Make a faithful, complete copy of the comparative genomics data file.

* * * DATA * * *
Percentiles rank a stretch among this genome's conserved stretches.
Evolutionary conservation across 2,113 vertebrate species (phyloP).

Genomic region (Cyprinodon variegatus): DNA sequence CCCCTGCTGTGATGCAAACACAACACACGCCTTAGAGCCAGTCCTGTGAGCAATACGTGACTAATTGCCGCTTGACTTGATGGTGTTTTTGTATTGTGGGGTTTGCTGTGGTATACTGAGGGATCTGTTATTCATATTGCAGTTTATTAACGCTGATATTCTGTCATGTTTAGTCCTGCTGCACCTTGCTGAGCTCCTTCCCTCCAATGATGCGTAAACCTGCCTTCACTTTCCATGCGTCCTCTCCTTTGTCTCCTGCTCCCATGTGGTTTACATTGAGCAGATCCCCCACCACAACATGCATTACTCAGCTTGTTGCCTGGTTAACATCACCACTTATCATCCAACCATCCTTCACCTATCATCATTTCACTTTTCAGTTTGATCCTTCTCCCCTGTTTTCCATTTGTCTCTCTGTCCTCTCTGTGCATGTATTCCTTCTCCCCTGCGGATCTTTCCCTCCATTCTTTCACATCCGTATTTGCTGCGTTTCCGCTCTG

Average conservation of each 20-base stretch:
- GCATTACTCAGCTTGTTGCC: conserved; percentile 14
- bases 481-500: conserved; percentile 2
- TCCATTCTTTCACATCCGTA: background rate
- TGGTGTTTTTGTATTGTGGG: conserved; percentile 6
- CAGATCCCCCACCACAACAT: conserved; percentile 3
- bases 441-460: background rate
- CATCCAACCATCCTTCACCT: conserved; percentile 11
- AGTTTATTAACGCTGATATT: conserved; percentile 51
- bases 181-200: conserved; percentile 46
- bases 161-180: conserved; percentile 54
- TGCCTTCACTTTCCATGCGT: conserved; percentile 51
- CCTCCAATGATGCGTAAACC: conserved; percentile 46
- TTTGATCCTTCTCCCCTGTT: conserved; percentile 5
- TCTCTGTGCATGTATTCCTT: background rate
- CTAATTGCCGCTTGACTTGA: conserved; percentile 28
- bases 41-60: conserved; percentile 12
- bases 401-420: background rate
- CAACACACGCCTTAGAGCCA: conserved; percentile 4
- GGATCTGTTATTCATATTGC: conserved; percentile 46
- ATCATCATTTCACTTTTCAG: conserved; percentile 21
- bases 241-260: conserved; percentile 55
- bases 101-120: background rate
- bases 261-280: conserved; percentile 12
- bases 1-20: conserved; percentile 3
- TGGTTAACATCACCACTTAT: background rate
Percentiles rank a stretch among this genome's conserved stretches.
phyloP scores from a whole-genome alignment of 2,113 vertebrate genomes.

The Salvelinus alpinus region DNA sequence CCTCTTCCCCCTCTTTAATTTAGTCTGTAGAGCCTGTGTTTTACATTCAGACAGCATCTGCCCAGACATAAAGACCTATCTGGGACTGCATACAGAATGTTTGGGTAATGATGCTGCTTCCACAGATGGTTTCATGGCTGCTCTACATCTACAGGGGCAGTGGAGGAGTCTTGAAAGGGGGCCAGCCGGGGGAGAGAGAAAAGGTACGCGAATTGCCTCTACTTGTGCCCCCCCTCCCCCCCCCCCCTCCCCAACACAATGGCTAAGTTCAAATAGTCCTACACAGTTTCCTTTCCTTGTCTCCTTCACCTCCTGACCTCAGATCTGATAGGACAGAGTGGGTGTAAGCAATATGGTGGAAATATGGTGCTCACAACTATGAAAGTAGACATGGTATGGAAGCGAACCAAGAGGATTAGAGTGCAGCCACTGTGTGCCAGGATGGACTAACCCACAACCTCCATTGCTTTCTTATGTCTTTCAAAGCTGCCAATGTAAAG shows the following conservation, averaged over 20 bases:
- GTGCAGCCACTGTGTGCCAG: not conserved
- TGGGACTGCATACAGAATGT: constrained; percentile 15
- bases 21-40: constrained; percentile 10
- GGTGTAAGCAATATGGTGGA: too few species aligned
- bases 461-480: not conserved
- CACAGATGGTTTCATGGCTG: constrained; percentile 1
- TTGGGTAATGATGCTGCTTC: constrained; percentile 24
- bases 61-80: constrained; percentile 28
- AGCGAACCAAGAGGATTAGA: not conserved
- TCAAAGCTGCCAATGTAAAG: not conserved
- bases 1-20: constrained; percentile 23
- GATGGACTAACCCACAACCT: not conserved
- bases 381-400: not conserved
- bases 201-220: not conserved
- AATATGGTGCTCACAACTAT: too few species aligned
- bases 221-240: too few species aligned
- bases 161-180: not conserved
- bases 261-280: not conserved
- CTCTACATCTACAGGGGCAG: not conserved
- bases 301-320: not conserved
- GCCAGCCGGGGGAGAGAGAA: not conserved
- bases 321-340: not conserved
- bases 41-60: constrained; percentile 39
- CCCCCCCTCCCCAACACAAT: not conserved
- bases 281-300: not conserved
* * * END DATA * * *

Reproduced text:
Percentiles rank a stretch among this genome's conserved stretches.
Evolutionary conservation across 2,113 vertebrate species (phyloP).

Genomic region (Cyprinodon variegatus): DNA sequence CCCCTGCTGTGATGCAAACACAACACACGCCTTAGAGCCAGTCCTGTGAGCAATACGTGACTAATTGCCGCTTGACTTGATGGTGTTTTTGTATTGTGGGGTTTGCTGTGGTATACTGAGGGATCTGTTATTCATATTGCAGTTTATTAACGCTGATATTCTGTCATGTTTAGTCCTGCTGCACCTTGCTGAGCTCCTTCCCTCCAATGATGCGTAAACCTGCCTTCACTTTCCATGCGTCCTCTCCTTTGTCTCCTGCTCCCATGTGGTTTACATTGAGCAGATCCCCCACCACAACATGCATTACTCAGCTTGTTGCCTGGTTAACATCACCACTTATCATCCAACCATCCTTCACCTATCATCATTTCACTTTTCAGTTTGATCCTTCTCCCCTGTTTTCCATTTGTCTCTCTGTCCTCTCTGTGCATGTATTCCTTCTCCCCTGCGGATCTTTCCCTCCATTCTTTCACATCCGTATTTGCTGCGTTTCCGCTCTG

Average conservation of each 20-base stretch:
- GCATTACTCAGCTTGTTGCC: conserved; percentile 14
- bases 481-500: conserved; percentile 2
- TCCATTCTTTCACATCCGTA: background rate
- TGGTGTTTTTGTATTGTGGG: conserved; percentile 6
- CAGATCCCCCACCACAACAT: conserved; percentile 3
- bases 441-460: background rate
- CATCCAACCATCCTTCACCT: conserved; percentile 11
- AGTTTATTAACGCTGATATT: conserved; percentile 51
- bases 181-200: conserved; percentile 46
- bases 161-180: conserved; percentile 54
- TGCCTTCACTTTCCATGCGT: conserved; percentile 51
- CCTCCAATGATGCGTAAACC: conserved; percentile 46
- TTTGATCCTTCTCCCCTGTT: conserved; percentile 5
- TCTCTGTGCATGTATTCCTT: background rate
- CTAATTGCCGCTTGACTTGA: conserved; percentile 28
- bases 41-60: conserved; percentile 12
- bases 401-420: background rate
- CAACACACGCCTTAGAGCCA: conserved; percentile 4
- GGATCTGTTATTCATATTGC: conserved; percentile 46
- ATCATCATTTCACTTTTCAG: conserved; percentile 21
- bases 241-260: conserved; percentile 55
- bases 101-120: background rate
- bases 261-280: conserved; percentile 12
- bases 1-20: conserved; percentile 3
- TGGTTAACATCACCACTTAT: background rate
Percentiles rank a stretch among this genome's conserved stretches.
phyloP scores from a whole-genome alignment of 2,113 vertebrate genomes.

The Salvelinus alpinus region DNA sequence CCTCTTCCCCCTCTTTAATTTAGTCTGTAGAGCCTGTGTTTTACATTCAGACAGCATCTGCCCAGACATAAAGACCTATCTGGGACTGCATACAGAATGTTTGGGTAATGATGCTGCTTCCACAGATGGTTTCATGGCTGCTCTACATCTACAGGGGCAGTGGAGGAGTCTTGAAAGGGGGCCAGCCGGGGGAGAGAGAAAAGGTACGCGAATTGCCTCTACTTGTGCCCCCCCTCCCCCCCCCCCCTCCCCAACACAATGGCTAAGTTCAAATAGTCCTACACAGTTTCCTTTCCTTGTCTCCTTCACCTCCTGACCTCAGATCTGATAGGACAGAGTGGGTGTAAGCAATATGGTGGAAATATGGTGCTCACAACTATGAAAGTAGACATGGTATGGAAGCGAACCAAGAGGATTAGAGTGCAGCCACTGTGTGCCAGGATGGACTAACCCACAACCTCCATTGCTTTCTTATGTCTTTCAAAGCTGCCAATGTAAAG shows the following conservation, averaged over 20 bases:
- GTGCAGCCACTGTGTGCCAG: not conserved
- TGGGACTGCATACAGAATGT: constrained; percentile 15
- bases 21-40: constrained; percentile 10
- GGTGTAAGCAATATGGTGGA: too few species aligned
- bases 461-480: not conserved
- CACAGATGGTTTCATGGCTG: constrained; percentile 1
- TTGGGTAATGATGCTGCTTC: constrained; percentile 24
- bases 61-80: constrained; percentile 28
- AGCGAACCAAGAGGATTAGA: not conserved
- TCAAAGCTGCCAATGTAAAG: not conserved
- bases 1-20: constrained; percentile 23
- GATGGACTAACCCACAACCT: not conserved
- bases 381-400: not conserved
- bases 201-220: not conserved
- AATATGGTGCTCACAACTAT: too few species aligned
- bases 221-240: too few species aligned
- bases 161-180: not conserved
- bases 261-280: not conserved
- CTCTACATCTACAGGGGCAG: not conserved
- bases 301-320: not conserved
- GCCAGCCGGGGGAGAGAGAA: not conserved
- bases 321-340: not conserved
- bases 41-60: constrained; percentile 39
- CCCCCCCTCCCCAACACAAT: not conserved
- bases 281-300: not conserved